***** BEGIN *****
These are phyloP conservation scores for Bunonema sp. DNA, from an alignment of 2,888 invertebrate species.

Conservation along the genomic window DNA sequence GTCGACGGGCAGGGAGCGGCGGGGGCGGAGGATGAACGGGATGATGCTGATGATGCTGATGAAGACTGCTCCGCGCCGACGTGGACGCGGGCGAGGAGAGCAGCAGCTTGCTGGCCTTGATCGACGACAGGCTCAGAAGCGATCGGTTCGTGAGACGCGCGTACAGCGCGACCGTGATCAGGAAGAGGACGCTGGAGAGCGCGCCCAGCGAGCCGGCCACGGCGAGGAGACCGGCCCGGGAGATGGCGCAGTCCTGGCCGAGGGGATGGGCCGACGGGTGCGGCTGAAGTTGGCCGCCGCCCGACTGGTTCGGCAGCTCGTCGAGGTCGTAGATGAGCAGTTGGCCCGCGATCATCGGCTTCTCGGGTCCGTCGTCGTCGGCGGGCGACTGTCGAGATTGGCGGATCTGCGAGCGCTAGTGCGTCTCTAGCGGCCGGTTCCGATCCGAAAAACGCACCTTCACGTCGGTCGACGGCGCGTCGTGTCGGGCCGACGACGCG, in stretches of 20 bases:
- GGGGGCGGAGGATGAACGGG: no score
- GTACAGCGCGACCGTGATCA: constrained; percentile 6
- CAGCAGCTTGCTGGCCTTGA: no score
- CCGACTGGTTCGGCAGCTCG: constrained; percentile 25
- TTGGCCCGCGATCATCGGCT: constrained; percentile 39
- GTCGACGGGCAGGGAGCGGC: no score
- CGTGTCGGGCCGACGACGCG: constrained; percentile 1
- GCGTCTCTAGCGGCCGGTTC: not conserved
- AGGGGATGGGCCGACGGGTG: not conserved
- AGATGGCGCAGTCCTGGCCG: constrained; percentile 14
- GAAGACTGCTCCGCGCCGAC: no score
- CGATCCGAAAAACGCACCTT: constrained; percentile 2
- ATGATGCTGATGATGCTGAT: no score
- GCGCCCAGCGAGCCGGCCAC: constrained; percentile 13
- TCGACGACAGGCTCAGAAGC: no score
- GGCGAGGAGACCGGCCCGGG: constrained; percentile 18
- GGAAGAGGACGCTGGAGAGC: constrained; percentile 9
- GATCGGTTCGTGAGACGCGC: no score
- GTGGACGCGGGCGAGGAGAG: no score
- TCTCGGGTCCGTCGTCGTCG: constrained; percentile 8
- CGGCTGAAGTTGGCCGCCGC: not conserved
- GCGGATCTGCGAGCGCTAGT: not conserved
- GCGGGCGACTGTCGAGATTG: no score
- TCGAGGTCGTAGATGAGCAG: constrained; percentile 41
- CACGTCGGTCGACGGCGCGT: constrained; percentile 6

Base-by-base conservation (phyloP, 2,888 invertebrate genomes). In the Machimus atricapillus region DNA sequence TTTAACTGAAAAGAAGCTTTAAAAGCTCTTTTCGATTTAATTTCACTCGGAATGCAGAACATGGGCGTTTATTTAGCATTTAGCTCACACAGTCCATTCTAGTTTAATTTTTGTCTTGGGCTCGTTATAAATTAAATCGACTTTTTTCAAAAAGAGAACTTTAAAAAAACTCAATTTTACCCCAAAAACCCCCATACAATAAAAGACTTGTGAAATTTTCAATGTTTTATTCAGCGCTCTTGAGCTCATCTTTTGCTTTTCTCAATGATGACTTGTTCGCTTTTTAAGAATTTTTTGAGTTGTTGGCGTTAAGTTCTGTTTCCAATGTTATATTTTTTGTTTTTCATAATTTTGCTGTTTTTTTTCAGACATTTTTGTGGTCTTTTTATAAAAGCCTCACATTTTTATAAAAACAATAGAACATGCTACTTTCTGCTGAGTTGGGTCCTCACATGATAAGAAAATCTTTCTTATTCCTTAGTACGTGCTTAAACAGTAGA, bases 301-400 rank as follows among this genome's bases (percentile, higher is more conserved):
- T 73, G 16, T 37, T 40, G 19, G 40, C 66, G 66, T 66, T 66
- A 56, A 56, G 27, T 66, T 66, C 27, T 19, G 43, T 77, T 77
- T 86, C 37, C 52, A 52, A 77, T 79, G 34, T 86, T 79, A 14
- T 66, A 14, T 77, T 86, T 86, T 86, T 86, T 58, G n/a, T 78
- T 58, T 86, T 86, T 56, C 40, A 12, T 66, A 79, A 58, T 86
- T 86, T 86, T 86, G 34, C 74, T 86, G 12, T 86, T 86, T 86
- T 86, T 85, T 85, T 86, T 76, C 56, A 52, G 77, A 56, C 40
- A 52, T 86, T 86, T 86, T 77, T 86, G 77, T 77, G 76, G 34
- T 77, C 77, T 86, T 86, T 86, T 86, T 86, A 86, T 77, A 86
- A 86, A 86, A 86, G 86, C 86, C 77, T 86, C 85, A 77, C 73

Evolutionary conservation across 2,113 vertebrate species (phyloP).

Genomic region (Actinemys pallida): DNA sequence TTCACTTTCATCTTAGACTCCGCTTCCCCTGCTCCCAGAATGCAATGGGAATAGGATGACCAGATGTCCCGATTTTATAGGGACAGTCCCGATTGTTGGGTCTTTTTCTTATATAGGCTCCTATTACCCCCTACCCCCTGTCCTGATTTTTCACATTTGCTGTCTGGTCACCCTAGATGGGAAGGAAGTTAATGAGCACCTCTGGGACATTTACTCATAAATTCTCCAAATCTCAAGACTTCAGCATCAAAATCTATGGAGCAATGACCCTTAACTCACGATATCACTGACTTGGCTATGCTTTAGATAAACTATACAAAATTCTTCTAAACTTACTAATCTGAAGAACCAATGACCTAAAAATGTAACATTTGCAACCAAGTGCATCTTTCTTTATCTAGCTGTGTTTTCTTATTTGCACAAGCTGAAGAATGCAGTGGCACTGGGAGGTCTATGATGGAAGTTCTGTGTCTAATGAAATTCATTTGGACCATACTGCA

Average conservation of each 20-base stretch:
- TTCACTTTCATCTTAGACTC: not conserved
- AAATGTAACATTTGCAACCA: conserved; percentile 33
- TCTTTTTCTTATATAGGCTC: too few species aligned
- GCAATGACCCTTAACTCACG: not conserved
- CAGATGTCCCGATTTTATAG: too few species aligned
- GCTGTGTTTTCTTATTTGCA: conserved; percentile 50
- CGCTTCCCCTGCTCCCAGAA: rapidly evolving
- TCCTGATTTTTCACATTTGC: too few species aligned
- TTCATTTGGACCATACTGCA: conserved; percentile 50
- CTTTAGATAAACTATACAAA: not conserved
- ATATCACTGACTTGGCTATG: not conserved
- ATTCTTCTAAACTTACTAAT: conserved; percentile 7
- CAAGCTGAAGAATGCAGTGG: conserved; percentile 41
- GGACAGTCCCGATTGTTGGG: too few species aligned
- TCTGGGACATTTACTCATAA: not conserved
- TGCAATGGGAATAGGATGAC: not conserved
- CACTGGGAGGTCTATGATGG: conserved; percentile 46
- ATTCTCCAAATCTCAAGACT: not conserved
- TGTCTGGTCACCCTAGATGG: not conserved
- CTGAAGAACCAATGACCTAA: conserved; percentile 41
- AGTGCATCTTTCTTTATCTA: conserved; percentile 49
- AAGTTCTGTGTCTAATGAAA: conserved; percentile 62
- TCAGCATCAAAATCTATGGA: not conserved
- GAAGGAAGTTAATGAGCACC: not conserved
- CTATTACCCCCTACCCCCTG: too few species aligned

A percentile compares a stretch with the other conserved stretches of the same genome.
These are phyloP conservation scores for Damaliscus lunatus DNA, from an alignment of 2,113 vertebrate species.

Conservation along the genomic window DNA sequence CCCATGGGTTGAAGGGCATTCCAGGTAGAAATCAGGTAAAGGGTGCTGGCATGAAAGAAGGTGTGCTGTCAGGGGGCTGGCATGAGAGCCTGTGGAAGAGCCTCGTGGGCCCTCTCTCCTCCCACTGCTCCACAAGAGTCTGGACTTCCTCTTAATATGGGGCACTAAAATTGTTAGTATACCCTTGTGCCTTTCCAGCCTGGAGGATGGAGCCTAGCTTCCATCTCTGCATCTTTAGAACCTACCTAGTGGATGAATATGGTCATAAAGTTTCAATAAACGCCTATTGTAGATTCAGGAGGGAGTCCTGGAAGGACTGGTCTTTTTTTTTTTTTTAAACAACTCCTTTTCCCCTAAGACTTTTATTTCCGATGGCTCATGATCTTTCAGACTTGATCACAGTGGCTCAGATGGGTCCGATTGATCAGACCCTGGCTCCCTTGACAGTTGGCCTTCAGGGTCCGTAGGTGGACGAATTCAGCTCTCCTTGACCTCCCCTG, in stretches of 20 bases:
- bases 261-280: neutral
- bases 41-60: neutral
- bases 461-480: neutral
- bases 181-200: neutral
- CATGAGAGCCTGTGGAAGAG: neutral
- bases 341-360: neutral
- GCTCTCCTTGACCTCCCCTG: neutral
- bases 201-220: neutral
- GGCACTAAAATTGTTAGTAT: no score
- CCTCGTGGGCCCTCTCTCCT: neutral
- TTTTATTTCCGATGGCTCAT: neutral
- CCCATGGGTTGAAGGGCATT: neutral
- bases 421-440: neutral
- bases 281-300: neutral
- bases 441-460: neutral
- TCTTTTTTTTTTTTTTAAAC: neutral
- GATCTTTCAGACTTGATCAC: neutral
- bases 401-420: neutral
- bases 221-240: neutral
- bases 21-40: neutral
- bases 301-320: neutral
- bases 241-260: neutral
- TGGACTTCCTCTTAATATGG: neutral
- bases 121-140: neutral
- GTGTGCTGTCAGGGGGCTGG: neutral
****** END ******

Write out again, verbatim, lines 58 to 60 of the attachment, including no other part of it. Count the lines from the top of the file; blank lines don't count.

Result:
- CACTGGGAGGTCTATGATGG: conserved; percentile 46
- ATTCTCCAAATCTCAAGACT: not conserved
- TGTCTGGTCACCCTAGATGG: not conserved